Video killed the radio star

If you’ve seen the homepage of the Edge Hill website since the new design went live you’ll see something we’ve not done before – embedded video featured predominantly on the site. Of course we’ve had video on the site for ages – we’ve been linking to a Windows Media streaming server for a several years and more recently we’ve been converting video to Flash so it can be embedded in pages (on the Careers website for example). The user experience has been mixed – availability of broadband wasn’t universal, plugin support was often sketchy and the process of getting video from tape to web complex.

That’s all changing though. The BBC iPlayer has brought online video to the masses. No longer is video a novelty, it’s expected as part of the whole website package and our job is to meet those requirements. So we’ve invested in new systems to create and manage video throughout the process from capture to encoding and streaming. The media development team have acquired a Tricaster box, currently located in the control room in the Faculty of Health, which allows them to do live mixing and a whole load of other things. IT Services (or should that be Steve Daniels) have installed an eStream system to encode and store video.

The first time you might have seen these used in anger is for the Graduation ceremonies last month. There we (Media Development and Web Services) successfully mixed the ceremony and streamed live video across the campus and onto the internet. We peaked at around 70 simultaneous connections and many more in total over the three ceremonies.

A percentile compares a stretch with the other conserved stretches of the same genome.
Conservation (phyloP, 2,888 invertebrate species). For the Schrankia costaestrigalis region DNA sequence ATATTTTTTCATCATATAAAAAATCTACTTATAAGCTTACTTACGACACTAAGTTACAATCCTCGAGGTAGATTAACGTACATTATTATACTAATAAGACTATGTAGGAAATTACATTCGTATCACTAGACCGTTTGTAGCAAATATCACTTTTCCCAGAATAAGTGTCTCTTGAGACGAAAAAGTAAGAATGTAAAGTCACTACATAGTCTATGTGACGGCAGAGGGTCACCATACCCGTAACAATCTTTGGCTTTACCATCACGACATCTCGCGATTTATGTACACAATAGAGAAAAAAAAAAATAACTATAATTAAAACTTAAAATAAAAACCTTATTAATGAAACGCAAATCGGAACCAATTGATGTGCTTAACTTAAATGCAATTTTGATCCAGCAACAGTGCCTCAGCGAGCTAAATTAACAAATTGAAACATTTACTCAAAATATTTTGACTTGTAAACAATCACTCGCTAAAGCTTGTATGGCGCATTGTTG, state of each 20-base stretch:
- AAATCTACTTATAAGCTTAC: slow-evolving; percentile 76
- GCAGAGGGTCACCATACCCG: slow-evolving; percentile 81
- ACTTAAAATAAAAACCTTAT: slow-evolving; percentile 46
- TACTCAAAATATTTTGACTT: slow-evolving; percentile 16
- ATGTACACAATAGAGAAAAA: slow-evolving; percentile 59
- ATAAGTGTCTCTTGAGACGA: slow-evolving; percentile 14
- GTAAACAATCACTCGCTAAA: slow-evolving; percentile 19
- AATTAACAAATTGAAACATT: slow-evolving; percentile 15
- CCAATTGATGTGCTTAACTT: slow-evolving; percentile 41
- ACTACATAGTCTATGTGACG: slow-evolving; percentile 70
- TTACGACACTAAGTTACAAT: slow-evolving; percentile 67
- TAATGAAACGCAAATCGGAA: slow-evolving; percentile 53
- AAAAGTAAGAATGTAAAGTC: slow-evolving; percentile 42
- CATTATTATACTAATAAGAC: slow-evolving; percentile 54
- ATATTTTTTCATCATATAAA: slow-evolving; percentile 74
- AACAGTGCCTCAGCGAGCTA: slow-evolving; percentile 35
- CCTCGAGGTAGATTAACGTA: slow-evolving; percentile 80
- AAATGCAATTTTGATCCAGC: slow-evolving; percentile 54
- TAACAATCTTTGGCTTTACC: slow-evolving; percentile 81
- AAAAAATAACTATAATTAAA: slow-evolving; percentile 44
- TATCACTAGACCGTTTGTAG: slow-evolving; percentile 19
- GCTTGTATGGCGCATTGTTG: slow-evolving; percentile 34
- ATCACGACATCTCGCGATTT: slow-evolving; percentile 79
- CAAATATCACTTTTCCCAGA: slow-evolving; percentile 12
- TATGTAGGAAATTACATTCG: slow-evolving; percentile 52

The eStream box allowed us to broadcast live video in Windows Media and Flash Video formats to ensure maximum compatibility with different systems. Since then the archive video has been available for viewing, again in both WMV and FLV formats.

As part of the new website design we wanted to allow video to be more widely available throughout the site. Corporate Marketing have been generating video specifically for the website and we needed a way of embedding this. There are a couple of aspects of the eStream system that I wasn’t particularly happy with and these were addressed specifically for the website.

Firstly we maintain our own database of videos that are used on the corporate site. Here we can store extra, website-specific information, tag videos correctly, and abstract the complexities of the eStream system – we don’t care whether video is hosted on the eStream box or elsewhere.

Secondly we use a different Flash video player. The one provided by the estream box isn’t very flexible and frankly looks a bit ugly. We’re instead using the open source FLV-Player which gives us more flexibility in how it looks and what features to offer.

The video functionality for the website isn’t just on the backend – we’re adding features on the website too. Each video has its own page which is linked to across the site, and we encourage others to link to through social bookmarking systems. For an example check out one of the TV Advert pages. On this page you’ll also see that we provide code to allow you to embed the video in your own page. Here’s what the same video looks like embedded right here:

We’re particularly happy with how this looks, especially compared to some other video sites. Here’s the same video embedded from YouTube:

It’s worth noting however that YouTube have started providing higher quality versions of some videos to view within their own site, but (currently?) only low quality versions are available for embedding.

This is just the beginning of video on our websites. Over the coming months we’ll be creating much more content – everything from students talking about courses through to the next round of inaugural lectures – and making them available even more deeply within the site.

If you think all this video really does mean the death of the radio star, fear not – we’re looking at podcasts too.